Texting 9-1-1 is now an option at LeeComm

BY CHUCK VANDENBERG
PCC EDITOR

LEE COUNTY – An official with Lee County’s LeeComm, the emergency 9-1-1 service, announced today that cellphone users with three major carriers can text 9-1-1.

LeeComm Director Shanna Krogmeier, said this morning that Lee County now has the service for Verizon, U.S. Cellular and AT&T customers. She said other providers will probably come on line in the future.

“We were one of the last ones in the state to get it,  but Iowa’s light years ahead of most states in offering the service,” she said.

“I definitely see Sprint and T-Mobile service being available, but there’s no time frame on those. We’ve had Verizon capability for a month or so, but we were waiting for the other major carriers to come on so we didn’t have to do three different releases.”

According to a release from Krogmeier, Texting 911 is as simple as putting “911” in the “To:” line of the text message. From there, dispatchers receive and can respond to messages from the computer much like utilizing an instant messaging service. The person texting 911 can then communicate with the dispatcher via text.

US Cellular and AT&T customers can also send photo and video messages to dispatch, though they are not instantly available.

“While this service is a valuable addition to our current 911 system, it is important for the public to understand there are some limitations to it. First, it is always preferred to speak to the caller in person.  Call 911 if you can; text if you can’t. Texting 911 does not give an accurate location like calling from land lines or wireless lines do. Like all text messages, 911 text messages can take longer to receive or may be delivered out of order. Text to 911 is not available if you are “roaming” and a text or data plan is required. The public is also reminded not to text and drive, regardless of the situation.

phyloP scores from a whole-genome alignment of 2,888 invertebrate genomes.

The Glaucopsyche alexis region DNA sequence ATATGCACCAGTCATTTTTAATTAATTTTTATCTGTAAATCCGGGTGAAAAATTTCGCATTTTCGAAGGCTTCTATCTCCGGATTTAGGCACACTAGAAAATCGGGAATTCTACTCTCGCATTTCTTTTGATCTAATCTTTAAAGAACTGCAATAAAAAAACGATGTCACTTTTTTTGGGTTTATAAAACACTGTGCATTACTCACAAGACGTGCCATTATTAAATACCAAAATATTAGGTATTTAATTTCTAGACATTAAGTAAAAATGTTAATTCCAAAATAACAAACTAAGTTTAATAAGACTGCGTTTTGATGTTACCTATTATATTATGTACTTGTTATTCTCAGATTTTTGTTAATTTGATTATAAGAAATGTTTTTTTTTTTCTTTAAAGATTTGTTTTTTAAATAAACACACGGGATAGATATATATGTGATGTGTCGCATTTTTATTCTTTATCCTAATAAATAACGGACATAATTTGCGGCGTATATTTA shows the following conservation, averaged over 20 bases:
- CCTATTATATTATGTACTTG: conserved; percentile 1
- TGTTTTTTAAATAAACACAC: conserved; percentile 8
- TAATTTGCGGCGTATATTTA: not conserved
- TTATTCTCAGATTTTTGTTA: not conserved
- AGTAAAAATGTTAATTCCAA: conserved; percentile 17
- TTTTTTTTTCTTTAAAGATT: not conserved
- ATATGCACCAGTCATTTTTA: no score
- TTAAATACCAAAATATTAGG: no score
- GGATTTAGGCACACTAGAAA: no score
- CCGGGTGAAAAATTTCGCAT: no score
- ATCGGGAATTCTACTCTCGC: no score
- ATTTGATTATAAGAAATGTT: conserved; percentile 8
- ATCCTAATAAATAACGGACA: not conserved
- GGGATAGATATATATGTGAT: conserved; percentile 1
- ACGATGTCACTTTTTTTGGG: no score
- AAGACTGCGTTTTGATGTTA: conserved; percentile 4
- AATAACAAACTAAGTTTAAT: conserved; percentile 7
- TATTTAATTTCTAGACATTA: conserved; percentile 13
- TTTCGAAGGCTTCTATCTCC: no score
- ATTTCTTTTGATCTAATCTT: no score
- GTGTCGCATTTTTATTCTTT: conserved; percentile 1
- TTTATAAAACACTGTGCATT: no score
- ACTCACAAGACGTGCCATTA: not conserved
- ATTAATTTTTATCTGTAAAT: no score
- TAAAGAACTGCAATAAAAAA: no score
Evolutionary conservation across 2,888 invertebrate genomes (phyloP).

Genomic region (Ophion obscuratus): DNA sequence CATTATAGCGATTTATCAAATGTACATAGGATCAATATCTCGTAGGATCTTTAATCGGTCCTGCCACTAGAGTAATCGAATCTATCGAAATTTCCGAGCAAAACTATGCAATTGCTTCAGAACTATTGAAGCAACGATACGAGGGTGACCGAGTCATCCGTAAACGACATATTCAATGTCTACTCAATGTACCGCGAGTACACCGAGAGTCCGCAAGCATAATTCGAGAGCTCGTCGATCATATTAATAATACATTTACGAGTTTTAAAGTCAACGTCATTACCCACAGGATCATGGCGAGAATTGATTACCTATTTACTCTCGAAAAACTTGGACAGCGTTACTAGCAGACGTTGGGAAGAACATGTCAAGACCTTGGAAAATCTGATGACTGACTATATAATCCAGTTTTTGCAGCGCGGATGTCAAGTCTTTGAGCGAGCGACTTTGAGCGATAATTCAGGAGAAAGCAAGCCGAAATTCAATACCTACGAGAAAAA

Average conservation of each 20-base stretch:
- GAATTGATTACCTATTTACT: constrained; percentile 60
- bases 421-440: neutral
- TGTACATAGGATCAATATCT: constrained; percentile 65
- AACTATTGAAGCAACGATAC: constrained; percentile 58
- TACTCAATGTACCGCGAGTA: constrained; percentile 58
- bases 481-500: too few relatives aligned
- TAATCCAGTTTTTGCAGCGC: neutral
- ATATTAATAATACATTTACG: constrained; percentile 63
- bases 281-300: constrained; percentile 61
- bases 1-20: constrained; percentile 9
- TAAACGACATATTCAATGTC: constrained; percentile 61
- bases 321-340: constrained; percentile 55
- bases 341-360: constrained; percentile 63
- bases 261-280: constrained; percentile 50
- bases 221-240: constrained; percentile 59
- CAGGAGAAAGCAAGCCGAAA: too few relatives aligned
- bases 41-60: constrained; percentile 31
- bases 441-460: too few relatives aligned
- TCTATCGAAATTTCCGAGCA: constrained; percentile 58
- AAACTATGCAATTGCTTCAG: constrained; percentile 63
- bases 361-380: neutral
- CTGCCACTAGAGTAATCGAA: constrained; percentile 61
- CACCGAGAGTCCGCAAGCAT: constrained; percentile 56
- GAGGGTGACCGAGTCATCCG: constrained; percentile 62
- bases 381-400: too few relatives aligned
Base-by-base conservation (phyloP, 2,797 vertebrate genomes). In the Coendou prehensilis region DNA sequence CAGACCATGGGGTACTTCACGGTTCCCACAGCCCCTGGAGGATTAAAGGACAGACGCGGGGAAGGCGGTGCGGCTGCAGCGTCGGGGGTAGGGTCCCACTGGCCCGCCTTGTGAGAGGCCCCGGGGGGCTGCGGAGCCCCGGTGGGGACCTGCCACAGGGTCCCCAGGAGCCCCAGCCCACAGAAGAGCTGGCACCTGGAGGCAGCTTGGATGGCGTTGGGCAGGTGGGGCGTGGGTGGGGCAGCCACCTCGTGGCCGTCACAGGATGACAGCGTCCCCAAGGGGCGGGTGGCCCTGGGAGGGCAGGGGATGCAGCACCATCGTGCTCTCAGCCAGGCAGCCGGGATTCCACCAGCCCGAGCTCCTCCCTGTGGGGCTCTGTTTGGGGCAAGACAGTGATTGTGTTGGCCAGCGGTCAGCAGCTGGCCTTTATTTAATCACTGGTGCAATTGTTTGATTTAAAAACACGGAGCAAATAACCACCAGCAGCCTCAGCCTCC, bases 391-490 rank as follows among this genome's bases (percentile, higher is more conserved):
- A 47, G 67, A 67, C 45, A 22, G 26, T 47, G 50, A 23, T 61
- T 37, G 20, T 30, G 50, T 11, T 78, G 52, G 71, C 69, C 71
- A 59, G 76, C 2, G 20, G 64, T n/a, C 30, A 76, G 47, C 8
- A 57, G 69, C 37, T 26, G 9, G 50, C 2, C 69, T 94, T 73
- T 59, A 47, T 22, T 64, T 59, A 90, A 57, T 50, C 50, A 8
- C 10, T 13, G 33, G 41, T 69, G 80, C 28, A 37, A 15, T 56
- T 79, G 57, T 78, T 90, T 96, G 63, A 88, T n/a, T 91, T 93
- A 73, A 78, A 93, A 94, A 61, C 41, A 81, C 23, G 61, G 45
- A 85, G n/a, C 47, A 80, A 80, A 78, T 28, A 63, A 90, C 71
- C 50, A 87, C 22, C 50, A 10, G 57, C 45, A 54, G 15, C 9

Overall, this service provides a lifeline in situations where help is needed but the victim is unable to speak on the phone. While there are some limitations to the service, it is a valuable addition to the services provided by LeeComm.

Krogmeier said during testing there were no problems with texts appearing out of sequence, but she said it could be possible if three or four texts were to come in close together.

“In our testing we haven’t had a problem. It’s very much like a text or instant messaging and our dispatch people are able to type back in the same manner,”

She said there is no additional cost to the county and no infrastructure by the county was needed. However, CenturyLink had been working on the capabilities for a while.

“We haven’t had to do anything. CenturyLink had been working on it since November before I got here, but they ran into some tactical issues that delayed it a bit,” Krogmeier said.

 

 

 

 

 

About Chuck Vandenberg 2353 Articles
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